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Template Partials

Template Partials

Just To Let You Know
What you're about to read here is entirely optional.  It's perfectly acceptable to not use partials inside your templates.

What Are Partials?

Some developers like to break their page templates up into partials (sometimes referred to as 'components').  A partial is a section of code that is usually associated with a particular section or function, within a greater page template.  Examples of partials could be:

  • a header
  • a footer
  • a login area
  • a top navigation bar

So, you wanna use partials huh?

Using partials is as simple as saving a view file inside your partials folder and using Trongate's in-built 'Partial' method to load your partial.  For example,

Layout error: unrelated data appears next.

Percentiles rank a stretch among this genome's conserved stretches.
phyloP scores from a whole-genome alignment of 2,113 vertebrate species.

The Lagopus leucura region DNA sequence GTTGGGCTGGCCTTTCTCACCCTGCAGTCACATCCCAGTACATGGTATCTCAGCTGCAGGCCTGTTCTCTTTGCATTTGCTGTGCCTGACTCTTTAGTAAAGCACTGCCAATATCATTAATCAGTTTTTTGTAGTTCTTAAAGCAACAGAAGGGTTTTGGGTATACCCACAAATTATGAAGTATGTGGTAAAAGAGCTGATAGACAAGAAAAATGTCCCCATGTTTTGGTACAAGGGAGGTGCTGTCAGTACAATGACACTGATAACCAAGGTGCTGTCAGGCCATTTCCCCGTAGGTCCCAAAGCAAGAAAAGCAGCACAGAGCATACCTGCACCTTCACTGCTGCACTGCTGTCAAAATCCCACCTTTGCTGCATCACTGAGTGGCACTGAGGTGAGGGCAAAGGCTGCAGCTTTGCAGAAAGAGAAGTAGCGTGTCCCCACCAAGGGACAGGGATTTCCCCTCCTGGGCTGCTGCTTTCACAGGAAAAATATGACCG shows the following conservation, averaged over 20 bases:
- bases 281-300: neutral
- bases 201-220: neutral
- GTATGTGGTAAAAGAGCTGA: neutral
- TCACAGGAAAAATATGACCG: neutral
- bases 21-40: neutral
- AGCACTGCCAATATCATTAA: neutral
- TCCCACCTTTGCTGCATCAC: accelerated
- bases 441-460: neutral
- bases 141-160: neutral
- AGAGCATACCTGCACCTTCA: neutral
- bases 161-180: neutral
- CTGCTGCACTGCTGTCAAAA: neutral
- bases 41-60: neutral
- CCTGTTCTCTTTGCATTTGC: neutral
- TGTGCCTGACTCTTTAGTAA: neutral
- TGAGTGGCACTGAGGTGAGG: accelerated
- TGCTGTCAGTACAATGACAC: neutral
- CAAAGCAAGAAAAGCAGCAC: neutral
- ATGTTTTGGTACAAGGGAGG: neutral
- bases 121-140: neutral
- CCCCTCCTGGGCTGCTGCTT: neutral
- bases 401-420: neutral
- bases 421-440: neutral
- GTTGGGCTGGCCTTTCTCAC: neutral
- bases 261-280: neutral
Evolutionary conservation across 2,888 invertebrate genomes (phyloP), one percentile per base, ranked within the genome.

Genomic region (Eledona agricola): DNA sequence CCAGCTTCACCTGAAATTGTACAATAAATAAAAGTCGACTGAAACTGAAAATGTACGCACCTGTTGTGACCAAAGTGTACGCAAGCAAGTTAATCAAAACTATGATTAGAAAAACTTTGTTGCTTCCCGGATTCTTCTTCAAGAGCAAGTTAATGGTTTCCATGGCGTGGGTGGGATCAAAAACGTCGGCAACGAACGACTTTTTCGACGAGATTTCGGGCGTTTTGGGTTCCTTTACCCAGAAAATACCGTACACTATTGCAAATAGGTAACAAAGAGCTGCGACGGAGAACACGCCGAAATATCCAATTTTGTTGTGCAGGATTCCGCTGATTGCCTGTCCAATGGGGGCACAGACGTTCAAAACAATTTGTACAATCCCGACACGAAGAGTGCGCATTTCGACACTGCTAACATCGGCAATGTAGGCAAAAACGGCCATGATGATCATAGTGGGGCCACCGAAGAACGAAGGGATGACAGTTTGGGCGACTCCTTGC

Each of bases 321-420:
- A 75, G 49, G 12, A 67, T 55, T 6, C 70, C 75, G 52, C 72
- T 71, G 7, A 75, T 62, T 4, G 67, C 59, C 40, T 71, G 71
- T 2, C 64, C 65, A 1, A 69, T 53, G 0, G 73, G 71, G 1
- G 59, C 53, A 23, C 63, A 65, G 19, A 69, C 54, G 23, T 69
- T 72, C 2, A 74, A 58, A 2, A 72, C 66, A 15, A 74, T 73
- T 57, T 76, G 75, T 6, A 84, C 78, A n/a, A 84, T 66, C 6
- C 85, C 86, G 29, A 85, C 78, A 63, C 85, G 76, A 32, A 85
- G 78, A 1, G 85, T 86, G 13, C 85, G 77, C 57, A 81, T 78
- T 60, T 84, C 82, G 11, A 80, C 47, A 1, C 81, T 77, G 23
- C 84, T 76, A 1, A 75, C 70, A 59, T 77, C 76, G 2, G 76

​<?= Template::partial('partials/footer') ?>​

As you would expect, partials can receive, display and manipulate data that has been passed in from your calling module.  This can be easily achieved by passing in a $data array as an argument.  For example,

​​<?= Template::partial('partials/footer', $data) ?>​

Just To Let You Know
The 'partials' directory is to be found inside 'templates/views'.  Strictly speaking, you do not need to store partials inside the partials folder.  Simply declaring the path as 'footer' would work and would attempt to load a view file from your 'views' folder within your 'template' module.

Below is an example of a template that does not use any partials:

no partials to be found here

Here's the same template but with the footer now being called as a partial:

this template will attempt to load a partial called footer.php


If you have a question or a comment relating to anything you've see here, please goto the Help Bar.